LACA archive

LACA archive

Los Angeles Contemporary Archive (LACA)

The Recorder Was Left On, or The Closer I Get To The End The More I Rewrite The Beginning

When I enter the Los Angeles Contemporary Archive for the first time, I know that I have not viewed art in any space like it before. The venue bridges the gap between gallery space and archive —the exhibit’s content is displayed among boxes of materials, shelves of books, and tables where archivists are hard at work.

The exhibits, curated by Suzy Halajian, are divided into two rooms: the main archive space and the workspace. They are unlabeled and visitors rely on helpful information sheets to deduce which piece is which.


LACA IfInTime Los Angeles Contemporary Archive (LACA)

Alejandro Cesarco, If in Time


Navigating the space entails moving through these materials and remarkably focused archivists, and the non-conclusiveness of it makes me initially a bit uneasy. The goal of this layout—I read on the information sheet—is to provide a space of “self-directed meditation.” So I sit down in the main archive area on the concrete floor in front of a video installation by New York artist Alejandro Cesarco. Titled If in Time, the film depicts two characters communicating solely by reading texts aloud to each other, which the viewer reads through subtitles. The work seems to be largely a reflection on the selfhood of artists, with a female reading her own text and a male responding with what he is writing about her text. Additionally, the reality versus unreality of art and fiction is explored, with one of the individuals claiming, “What we are capable of imaging always exists,” but also that the readers can “inhabit false lives in the gullibility of the listener.” They lament the condemnation of inhabiting only one life or way of being, and seem to treat the creation of their own oblique truths as means of avoiding this fate.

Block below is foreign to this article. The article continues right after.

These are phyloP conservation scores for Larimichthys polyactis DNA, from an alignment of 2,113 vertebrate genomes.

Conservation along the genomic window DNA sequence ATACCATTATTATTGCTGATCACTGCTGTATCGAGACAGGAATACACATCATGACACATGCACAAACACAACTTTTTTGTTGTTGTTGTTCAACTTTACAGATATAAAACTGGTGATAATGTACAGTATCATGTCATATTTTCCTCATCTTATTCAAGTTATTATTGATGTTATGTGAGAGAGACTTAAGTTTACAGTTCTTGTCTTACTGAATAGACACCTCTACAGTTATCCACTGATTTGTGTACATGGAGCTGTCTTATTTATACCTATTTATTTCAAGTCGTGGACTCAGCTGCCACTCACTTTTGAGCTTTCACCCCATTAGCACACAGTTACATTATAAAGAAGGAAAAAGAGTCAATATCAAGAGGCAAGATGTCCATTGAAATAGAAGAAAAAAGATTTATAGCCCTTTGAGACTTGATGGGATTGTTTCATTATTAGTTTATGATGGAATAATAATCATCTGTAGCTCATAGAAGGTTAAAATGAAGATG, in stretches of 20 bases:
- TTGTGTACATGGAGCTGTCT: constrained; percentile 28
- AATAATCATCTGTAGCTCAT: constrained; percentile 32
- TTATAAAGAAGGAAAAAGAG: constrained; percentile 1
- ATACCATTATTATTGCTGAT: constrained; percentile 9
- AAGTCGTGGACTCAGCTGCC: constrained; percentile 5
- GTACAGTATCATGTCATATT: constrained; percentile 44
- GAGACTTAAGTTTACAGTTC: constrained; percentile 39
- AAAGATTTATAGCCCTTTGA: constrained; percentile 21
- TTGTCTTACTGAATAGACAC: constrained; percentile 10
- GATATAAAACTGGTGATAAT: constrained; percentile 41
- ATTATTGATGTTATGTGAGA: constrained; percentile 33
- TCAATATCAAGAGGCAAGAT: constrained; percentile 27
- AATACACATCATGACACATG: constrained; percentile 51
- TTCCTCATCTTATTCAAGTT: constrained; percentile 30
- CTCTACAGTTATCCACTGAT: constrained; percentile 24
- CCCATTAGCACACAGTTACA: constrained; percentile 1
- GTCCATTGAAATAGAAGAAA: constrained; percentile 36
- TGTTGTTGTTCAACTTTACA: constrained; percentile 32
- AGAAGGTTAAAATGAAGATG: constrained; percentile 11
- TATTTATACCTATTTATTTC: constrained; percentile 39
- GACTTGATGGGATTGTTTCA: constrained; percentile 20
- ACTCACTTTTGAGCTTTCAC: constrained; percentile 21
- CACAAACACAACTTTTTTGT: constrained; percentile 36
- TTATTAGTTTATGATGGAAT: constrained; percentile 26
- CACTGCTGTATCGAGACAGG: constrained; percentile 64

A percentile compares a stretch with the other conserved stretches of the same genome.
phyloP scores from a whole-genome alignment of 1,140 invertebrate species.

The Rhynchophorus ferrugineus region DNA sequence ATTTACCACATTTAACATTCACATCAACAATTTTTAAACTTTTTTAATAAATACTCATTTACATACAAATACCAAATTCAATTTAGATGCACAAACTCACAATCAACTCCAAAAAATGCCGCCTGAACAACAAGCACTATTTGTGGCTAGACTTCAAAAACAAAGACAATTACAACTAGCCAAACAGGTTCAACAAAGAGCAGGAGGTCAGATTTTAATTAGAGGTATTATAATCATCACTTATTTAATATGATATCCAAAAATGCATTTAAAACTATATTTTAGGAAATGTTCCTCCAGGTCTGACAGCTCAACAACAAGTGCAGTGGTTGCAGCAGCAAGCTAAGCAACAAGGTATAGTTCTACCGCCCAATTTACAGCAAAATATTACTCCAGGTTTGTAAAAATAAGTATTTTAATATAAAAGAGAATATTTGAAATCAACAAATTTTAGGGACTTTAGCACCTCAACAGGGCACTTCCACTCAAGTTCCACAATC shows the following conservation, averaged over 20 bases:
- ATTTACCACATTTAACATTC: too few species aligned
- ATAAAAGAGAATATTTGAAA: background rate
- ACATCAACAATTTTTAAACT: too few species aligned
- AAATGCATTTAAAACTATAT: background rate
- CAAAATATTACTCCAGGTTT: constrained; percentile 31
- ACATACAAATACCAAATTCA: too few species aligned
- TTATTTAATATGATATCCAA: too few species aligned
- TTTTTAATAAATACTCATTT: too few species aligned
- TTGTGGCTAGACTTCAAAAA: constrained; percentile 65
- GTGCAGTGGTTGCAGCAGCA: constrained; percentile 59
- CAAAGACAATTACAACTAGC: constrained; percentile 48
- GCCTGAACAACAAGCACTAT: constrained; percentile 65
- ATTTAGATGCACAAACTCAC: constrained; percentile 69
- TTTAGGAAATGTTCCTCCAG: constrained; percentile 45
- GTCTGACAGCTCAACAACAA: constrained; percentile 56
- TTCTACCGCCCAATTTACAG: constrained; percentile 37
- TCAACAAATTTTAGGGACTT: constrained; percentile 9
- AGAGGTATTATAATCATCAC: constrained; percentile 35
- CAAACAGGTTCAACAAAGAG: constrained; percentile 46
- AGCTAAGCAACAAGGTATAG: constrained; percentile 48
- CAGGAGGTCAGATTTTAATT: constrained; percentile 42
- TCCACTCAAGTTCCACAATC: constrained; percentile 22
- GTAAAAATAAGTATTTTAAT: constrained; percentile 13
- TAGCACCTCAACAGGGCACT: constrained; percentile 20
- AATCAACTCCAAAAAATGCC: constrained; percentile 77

Cesarco also has three prints, A Portrait of the Artist Approaching Forty displayed in the same room, which depict scratches, holes and imperfections that fill his studio. The presentation of the workplace of the artist within the workplace of archivists is a compelling, textural layering.


LACA steve roden knockinonheavensdoor Los Angeles Contemporary Archive (LACA)

Steve Roden, knockin on heavens door


Steve Roden’s knockin on heaven’s door repeats the motif of the opening and closing of a door presenting an image behind the door with each opening. The continuity between the images is unclear, but I am informed that the images are both personal and isolated. The film cuts each time the door closes, thus presenting each opening as its own, singular event. I wondered whether the film might view more smoothly without these cuts, but the artist certainly accomplished his goal of presenting orphaned images through this format.

Perhaps the most striking of the video installations is Hysterical Choir of the Frightened, from Cairo artist Doa Aly. It might be easy to miss, as the room where it is screened is behind a door that looks as though it might be a storage closet; the only tipoff being a low murmur of female voices escaping through the door. Indeed, the film features four women quietly reciting Marquis de Sade’s 1791 text Justine in round, next taking up an Egyptian newspaper article on the most recent Cairo protests. The camera circles the women, who are both united through the recitation of the content and isolated through their individual timing and understandability (the viewer is unable to decipher much of what is said).


laca CD Los Angeles Contemporary Archive (LACA)


The idea of return is the one that permeates through all the pieces and acts as a unifying force for the exhibit. As the information sheet explains, “As the artists in this project return to and re-read material, an affected consideration of words, sounds, and objects emerges.” The LA Contemporary Archive provides an unconventional entry point into the contemplations of what is obliterated, remembered, or experienced as new when artists and viewers return to sources.


The Recorder Was Left On, or The Closer I Get To The End The More I Rewrite The Beginning

Doa Aly, Alejandro Cesarco, Yann Novak, and Steve Roden

Curated by Suzy Halajian

Los Angeles Contemporary Archive (LACA)


Ends September 26, 2015